Monday, April 19, 2010

Last week, an SNL panel moderated by Jimmy Fallon, Lorne Michaels had a lot of interesting things to say. Check out some of these quotes from the panel, as taken from The Huffington Post.

On the indelible political characters that make the show famous, like Will Ferrell's George W. Bush and Tina Fey's Sarah Palin:

I think the secret always is to make them likable. They're always charming. You can't get laughs if the writing is just sad and you're pointing out a) that you have a strong opinion b) that you're really smart and c) people should agree with you.
On being mainstream:

When you leave NYC and LA and you realize how important the show is, [for] people who are not on the grid and can just check in on it...You're always aware you're doing it for the country. Unless you reach the middle of the country you haven't really succeeded.
On starting out:

We used to make the cast watch the show. In the first season, we used to watch it at noon on Monday and it was bleak...The only person who I knew loved watching the show when we'd come in on Monday was Jon Lovitz.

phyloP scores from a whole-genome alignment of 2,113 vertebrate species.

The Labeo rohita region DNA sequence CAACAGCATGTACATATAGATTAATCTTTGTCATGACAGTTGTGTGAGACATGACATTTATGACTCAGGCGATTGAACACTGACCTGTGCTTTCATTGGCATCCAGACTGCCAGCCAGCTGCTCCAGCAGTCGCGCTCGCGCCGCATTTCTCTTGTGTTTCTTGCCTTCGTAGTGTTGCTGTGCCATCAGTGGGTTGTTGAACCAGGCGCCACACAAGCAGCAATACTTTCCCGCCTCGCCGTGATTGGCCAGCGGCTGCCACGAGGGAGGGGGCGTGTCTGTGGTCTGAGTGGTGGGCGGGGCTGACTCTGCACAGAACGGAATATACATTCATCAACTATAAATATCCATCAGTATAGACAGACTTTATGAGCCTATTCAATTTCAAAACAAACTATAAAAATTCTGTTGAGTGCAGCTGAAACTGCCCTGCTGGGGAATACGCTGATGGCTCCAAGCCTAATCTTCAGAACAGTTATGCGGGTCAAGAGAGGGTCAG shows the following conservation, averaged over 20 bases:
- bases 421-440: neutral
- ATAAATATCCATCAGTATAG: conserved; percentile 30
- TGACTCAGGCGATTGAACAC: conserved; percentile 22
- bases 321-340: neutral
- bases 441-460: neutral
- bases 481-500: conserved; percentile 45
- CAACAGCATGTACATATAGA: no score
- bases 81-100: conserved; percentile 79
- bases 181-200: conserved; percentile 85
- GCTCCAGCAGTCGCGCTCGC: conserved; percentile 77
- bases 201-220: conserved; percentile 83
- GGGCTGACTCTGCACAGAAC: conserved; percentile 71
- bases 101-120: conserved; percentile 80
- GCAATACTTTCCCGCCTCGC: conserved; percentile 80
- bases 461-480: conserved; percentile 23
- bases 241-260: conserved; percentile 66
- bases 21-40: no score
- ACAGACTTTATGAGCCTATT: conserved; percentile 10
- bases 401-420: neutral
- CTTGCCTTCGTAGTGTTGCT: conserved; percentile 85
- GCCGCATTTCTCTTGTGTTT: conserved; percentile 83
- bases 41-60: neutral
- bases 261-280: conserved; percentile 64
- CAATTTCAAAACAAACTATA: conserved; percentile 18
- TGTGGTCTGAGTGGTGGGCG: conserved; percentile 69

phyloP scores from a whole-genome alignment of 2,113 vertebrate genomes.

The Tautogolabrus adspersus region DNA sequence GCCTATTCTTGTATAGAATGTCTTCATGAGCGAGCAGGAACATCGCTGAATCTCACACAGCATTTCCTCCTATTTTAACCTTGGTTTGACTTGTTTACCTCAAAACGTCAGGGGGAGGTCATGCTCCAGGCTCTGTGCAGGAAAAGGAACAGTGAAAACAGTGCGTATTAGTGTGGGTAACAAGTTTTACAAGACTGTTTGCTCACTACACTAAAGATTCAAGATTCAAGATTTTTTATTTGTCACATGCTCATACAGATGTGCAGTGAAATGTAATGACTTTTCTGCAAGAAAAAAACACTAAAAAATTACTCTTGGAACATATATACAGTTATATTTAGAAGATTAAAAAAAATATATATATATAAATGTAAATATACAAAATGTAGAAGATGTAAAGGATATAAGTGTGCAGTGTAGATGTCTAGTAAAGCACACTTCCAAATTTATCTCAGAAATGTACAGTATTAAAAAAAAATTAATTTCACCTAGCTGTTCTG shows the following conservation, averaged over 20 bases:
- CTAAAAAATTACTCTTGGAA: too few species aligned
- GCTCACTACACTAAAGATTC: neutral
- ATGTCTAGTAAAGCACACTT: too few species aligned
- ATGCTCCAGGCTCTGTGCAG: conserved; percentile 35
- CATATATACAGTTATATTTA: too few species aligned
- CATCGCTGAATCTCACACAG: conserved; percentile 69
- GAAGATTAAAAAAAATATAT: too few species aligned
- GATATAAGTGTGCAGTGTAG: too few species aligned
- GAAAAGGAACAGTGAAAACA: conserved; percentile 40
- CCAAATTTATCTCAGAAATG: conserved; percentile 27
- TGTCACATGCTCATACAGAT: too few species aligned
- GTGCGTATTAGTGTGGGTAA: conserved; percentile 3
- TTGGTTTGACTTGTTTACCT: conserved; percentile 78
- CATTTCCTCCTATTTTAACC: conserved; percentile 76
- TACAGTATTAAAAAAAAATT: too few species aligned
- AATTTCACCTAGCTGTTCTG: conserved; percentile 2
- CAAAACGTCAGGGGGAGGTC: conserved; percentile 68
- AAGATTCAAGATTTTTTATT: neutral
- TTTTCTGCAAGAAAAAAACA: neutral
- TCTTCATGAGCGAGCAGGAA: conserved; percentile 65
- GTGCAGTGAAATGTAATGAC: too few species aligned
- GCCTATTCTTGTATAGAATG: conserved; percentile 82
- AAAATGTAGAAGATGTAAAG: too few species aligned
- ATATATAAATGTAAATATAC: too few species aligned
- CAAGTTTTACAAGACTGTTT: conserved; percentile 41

Where does Lorne find cast members?

We were in Chicago for three days, then LA, then there are submissions. Basically the people who want to audition know where we are now. Most people who audition are standing in homebase. Some people wilt under the pressure. That's not a good sign, because that's the number one job requirement. We don't bring anyone in we don't think has a good chance at succeeding, or else it's awkward at the after party.


I think for most people who do the show it's their first professional job. I think stage experience is essential. Not necessarily theatrical, just being on the stage. It's a job you learn once you get there. There isn't a sure route to it.

On Andy Samberg, Jorma Taccone, and Akiva Schaffer's pitches for SNL Digital Shorts:

The gentleman come in early with their idea, like Friday afternoon.

As a kid, what did he dream of becoming one day?

Vaguely in the second grade I thought I was going to be a movie star. If I had been asked the question I would have said "lawyer."

Will SNL last?

[Yes]. It's a legacy thing at NBC. They've always supported the show, particularly in recent years.

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